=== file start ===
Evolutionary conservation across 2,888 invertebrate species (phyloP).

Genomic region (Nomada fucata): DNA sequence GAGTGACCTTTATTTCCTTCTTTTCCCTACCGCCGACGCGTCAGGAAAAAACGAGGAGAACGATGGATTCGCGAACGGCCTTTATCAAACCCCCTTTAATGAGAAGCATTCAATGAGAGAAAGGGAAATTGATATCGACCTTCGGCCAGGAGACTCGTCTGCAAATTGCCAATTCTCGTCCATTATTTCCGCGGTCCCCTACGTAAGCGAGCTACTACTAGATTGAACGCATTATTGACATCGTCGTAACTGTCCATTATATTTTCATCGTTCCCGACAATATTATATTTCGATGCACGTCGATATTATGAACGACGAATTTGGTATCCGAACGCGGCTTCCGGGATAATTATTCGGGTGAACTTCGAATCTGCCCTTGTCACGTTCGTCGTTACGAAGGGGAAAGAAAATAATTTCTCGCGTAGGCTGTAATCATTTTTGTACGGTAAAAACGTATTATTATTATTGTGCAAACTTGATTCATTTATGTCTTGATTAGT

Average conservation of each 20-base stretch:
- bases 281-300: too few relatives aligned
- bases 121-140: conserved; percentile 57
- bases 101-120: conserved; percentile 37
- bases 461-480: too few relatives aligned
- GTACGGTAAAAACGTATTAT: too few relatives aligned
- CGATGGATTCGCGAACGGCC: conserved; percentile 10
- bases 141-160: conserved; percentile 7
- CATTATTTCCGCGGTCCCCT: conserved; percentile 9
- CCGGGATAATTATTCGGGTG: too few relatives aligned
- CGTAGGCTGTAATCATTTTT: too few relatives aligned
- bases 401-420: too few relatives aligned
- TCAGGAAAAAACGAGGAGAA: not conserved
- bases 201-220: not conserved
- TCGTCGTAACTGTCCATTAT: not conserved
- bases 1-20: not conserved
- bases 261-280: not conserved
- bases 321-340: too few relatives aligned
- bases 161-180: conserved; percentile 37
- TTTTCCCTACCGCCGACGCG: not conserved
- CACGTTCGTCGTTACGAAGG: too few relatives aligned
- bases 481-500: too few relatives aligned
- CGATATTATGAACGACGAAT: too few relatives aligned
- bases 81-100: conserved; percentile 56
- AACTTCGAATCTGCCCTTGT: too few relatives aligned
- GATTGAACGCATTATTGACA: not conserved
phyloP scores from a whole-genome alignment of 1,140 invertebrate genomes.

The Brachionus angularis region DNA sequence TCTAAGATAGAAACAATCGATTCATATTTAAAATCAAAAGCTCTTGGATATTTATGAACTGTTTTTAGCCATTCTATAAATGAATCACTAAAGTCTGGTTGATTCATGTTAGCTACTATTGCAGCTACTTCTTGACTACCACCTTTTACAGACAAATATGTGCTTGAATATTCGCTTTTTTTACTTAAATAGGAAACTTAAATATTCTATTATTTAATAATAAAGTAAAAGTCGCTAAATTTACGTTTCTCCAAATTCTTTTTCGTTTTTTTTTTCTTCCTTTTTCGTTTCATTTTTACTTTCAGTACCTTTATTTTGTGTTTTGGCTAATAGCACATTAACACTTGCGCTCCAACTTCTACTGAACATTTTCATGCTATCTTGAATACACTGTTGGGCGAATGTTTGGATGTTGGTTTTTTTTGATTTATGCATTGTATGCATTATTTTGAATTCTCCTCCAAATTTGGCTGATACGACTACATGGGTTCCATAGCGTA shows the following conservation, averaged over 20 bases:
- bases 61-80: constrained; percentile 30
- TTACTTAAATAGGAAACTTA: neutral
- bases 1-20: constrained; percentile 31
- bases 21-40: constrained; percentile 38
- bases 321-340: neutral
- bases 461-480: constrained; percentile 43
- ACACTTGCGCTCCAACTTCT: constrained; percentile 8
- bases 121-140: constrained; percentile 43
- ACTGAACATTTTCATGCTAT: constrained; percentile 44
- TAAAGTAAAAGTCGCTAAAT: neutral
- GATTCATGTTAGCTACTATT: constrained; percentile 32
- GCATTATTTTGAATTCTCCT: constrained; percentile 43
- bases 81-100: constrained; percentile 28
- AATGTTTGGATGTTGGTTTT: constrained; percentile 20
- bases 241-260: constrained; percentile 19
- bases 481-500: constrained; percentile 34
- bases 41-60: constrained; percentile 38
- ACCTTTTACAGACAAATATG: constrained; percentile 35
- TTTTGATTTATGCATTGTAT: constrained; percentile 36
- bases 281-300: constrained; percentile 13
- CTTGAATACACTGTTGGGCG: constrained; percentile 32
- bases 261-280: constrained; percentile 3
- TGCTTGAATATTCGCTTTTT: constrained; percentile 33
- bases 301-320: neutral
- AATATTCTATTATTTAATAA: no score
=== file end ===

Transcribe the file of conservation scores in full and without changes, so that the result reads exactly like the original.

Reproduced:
Evolutionary conservation across 2,888 invertebrate species (phyloP).

Genomic region (Nomada fucata): DNA sequence GAGTGACCTTTATTTCCTTCTTTTCCCTACCGCCGACGCGTCAGGAAAAAACGAGGAGAACGATGGATTCGCGAACGGCCTTTATCAAACCCCCTTTAATGAGAAGCATTCAATGAGAGAAAGGGAAATTGATATCGACCTTCGGCCAGGAGACTCGTCTGCAAATTGCCAATTCTCGTCCATTATTTCCGCGGTCCCCTACGTAAGCGAGCTACTACTAGATTGAACGCATTATTGACATCGTCGTAACTGTCCATTATATTTTCATCGTTCCCGACAATATTATATTTCGATGCACGTCGATATTATGAACGACGAATTTGGTATCCGAACGCGGCTTCCGGGATAATTATTCGGGTGAACTTCGAATCTGCCCTTGTCACGTTCGTCGTTACGAAGGGGAAAGAAAATAATTTCTCGCGTAGGCTGTAATCATTTTTGTACGGTAAAAACGTATTATTATTATTGTGCAAACTTGATTCATTTATGTCTTGATTAGT

Average conservation of each 20-base stretch:
- bases 281-300: too few relatives aligned
- bases 121-140: conserved; percentile 57
- bases 101-120: conserved; percentile 37
- bases 461-480: too few relatives aligned
- GTACGGTAAAAACGTATTAT: too few relatives aligned
- CGATGGATTCGCGAACGGCC: conserved; percentile 10
- bases 141-160: conserved; percentile 7
- CATTATTTCCGCGGTCCCCT: conserved; percentile 9
- CCGGGATAATTATTCGGGTG: too few relatives aligned
- CGTAGGCTGTAATCATTTTT: too few relatives aligned
- bases 401-420: too few relatives aligned
- TCAGGAAAAAACGAGGAGAA: not conserved
- bases 201-220: not conserved
- TCGTCGTAACTGTCCATTAT: not conserved
- bases 1-20: not conserved
- bases 261-280: not conserved
- bases 321-340: too few relatives aligned
- bases 161-180: conserved; percentile 37
- TTTTCCCTACCGCCGACGCG: not conserved
- CACGTTCGTCGTTACGAAGG: too few relatives aligned
- bases 481-500: too few relatives aligned
- CGATATTATGAACGACGAAT: too few relatives aligned
- bases 81-100: conserved; percentile 56
- AACTTCGAATCTGCCCTTGT: too few relatives aligned
- GATTGAACGCATTATTGACA: not conserved
phyloP scores from a whole-genome alignment of 1,140 invertebrate genomes.

The Brachionus angularis region DNA sequence TCTAAGATAGAAACAATCGATTCATATTTAAAATCAAAAGCTCTTGGATATTTATGAACTGTTTTTAGCCATTCTATAAATGAATCACTAAAGTCTGGTTGATTCATGTTAGCTACTATTGCAGCTACTTCTTGACTACCACCTTTTACAGACAAATATGTGCTTGAATATTCGCTTTTTTTACTTAAATAGGAAACTTAAATATTCTATTATTTAATAATAAAGTAAAAGTCGCTAAATTTACGTTTCTCCAAATTCTTTTTCGTTTTTTTTTTCTTCCTTTTTCGTTTCATTTTTACTTTCAGTACCTTTATTTTGTGTTTTGGCTAATAGCACATTAACACTTGCGCTCCAACTTCTACTGAACATTTTCATGCTATCTTGAATACACTGTTGGGCGAATGTTTGGATGTTGGTTTTTTTTGATTTATGCATTGTATGCATTATTTTGAATTCTCCTCCAAATTTGGCTGATACGACTACATGGGTTCCATAGCGTA shows the following conservation, averaged over 20 bases:
- bases 61-80: constrained; percentile 30
- TTACTTAAATAGGAAACTTA: neutral
- bases 1-20: constrained; percentile 31
- bases 21-40: constrained; percentile 38
- bases 321-340: neutral
- bases 461-480: constrained; percentile 43
- ACACTTGCGCTCCAACTTCT: constrained; percentile 8
- bases 121-140: constrained; percentile 43
- ACTGAACATTTTCATGCTAT: constrained; percentile 44
- TAAAGTAAAAGTCGCTAAAT: neutral
- GATTCATGTTAGCTACTATT: constrained; percentile 32
- GCATTATTTTGAATTCTCCT: constrained; percentile 43
- bases 81-100: constrained; percentile 28
- AATGTTTGGATGTTGGTTTT: constrained; percentile 20
- bases 241-260: constrained; percentile 19
- bases 481-500: constrained; percentile 34
- bases 41-60: constrained; percentile 38
- ACCTTTTACAGACAAATATG: constrained; percentile 35
- TTTTGATTTATGCATTGTAT: constrained; percentile 36
- bases 281-300: constrained; percentile 13
- CTTGAATACACTGTTGGGCG: constrained; percentile 32
- bases 261-280: constrained; percentile 3
- TGCTTGAATATTCGCTTTTT: constrained; percentile 33
- bases 301-320: neutral
- AATATTCTATTATTTAATAA: no score